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Do you remember how the power to db ratio goes?

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Joey_V

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I forgot how they went...

Was it if your speaker is 90db efficient, this would mean at 1 watt, you get 90db out of the speaker from 1m?

Now, what happens when you start moving up the SPL ladder? What happens to the power draw (watt)?

Was it every 3db requires double the power?

Just wanted to brush up on my facts... I have Stesom's Rotel RB1090 behemoth coming to my listening area in a few days.

Joey :)
 
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jleblanc77

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Joey_V said:
I forgot how they went...

Was it if your speaker is 90db efficient, this would mean at 1 watt, you get 90db out of the speaker from 1m?

Now, what happens when you start moving up the SPL ladder? What happens to the power draw (watt)?

Was it every 3db requires double the power?

Just wanted to brush up on my facts... I have Stesom's Rotel RB1090 behemoth coming to my listening area in a few days.

Joey :)
Every additional 3dB that the speaker produces means it is putting out twice the power, and would typically take twice the input power to do that. That's true up until the very high end of the scale, when the speaker doesn't necessarily work @ 100% efficiency, and it could take more than twice the power to double the output.

Also, don't forget that it takes 10dB to actually double the perceived volume level.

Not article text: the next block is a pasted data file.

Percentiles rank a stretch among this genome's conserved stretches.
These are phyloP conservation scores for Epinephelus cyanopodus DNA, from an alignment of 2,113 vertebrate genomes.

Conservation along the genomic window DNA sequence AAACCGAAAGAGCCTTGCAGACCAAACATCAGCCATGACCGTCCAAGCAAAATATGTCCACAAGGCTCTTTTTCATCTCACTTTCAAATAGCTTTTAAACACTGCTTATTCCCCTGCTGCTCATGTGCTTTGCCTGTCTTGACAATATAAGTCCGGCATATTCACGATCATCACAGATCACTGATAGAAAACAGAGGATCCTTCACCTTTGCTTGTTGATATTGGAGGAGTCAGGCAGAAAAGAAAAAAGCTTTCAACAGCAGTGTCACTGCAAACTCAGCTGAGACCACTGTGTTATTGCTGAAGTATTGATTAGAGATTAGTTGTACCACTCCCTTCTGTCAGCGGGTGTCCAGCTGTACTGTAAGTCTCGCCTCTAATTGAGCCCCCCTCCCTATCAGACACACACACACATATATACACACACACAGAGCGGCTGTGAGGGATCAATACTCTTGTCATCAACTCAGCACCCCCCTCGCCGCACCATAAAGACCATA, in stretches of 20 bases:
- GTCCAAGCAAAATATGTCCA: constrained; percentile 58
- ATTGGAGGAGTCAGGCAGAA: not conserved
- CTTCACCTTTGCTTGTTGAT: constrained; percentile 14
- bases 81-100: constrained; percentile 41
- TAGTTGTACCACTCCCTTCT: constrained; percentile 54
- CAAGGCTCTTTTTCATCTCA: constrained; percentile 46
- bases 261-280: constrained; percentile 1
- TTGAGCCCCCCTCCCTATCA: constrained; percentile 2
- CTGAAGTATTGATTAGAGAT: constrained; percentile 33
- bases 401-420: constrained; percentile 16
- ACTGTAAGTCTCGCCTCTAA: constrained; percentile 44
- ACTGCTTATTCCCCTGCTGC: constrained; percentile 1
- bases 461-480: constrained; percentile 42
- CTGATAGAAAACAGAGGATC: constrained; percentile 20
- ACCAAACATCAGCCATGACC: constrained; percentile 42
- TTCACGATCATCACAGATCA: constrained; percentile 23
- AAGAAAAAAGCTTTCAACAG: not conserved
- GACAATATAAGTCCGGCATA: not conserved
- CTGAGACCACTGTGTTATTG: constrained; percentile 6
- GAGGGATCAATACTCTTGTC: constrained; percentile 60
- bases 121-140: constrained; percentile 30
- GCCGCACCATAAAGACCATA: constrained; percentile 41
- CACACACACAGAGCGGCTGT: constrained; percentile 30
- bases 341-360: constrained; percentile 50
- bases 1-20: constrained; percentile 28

Audiophiliac

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He is correct. 10dB = doubling of perceived sound pressure level (volume) It also requires 10x the power.

3dB = normally used as the lowest most humans can detect a noticeable difference in volume (some can hear less, some takes more). Every 3dB of increase in volume requires a doubling of power.

I dont know if the way you figure it is how it actually works. If a speaker it measured 90dB 1w/1m probably at 1kHz, if you double the power, you may or may not get 93dB 1w/1m at 1kHz. Its not uniform across the frequency range either. You have impedance curves to deal with, and other electrical and mechanical forces to deal with. :)
 
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Tiberium

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Also, don't forget that it takes 10dB to actually double the perceived volume level.
I thought a 3db increase was twice as loud but I will have to do some research and come back with a link.
 

amey01

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The scale is logarathmic. A pair of 87dB speakers will produce 87dB (A) of sound at a distance of 1m for an input of 1w. An increase of 3dB represents a doubling of the power, but a tiny increase in sound from a human's point of view. To double the perceived loudness represents a 10dB increase in decibels.

So, if we drive our 87dB speakers with a 100w amplifier and we want to double the loudness of this system we will need to do either of the following:

Get a pair of speakers rated at 97dB efficency
OR
Upgrade to a 1000w (1Kw) amplifier

Alternatively, if we double the amplifier power to a 200w model we will achieve a mere 3dB increase in loudness which would barely be noticable.

I think thats how it works! Of course, none of this has any impact on sound quality, which is what all of us (hopefully) are interested in - most of us have heard 3w SETs produce stunning results!
 

Spike

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While we're talking about power and loudness, here's a convenient utility for calculating the db level at your listening position: Peak SPL Calculator. Hmm, maybe I should post this link in the tweak section for easier access :) Hey Rod, does this qualify as a...tweak?

Spike
 

amey01

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Spike said:
While we're talking about power and loudness, here's a convenient utility for calculating the db level at your listening position: Peak SPL Calculator. Hmm, maybe I should post this link in the tweak section for easier access :) Hey Rod, does this qualify as a...tweak?

Spike
Cool little tool.....I wonder how accurate it is though - especially given the dispersion characteristics of electrostatics?
 
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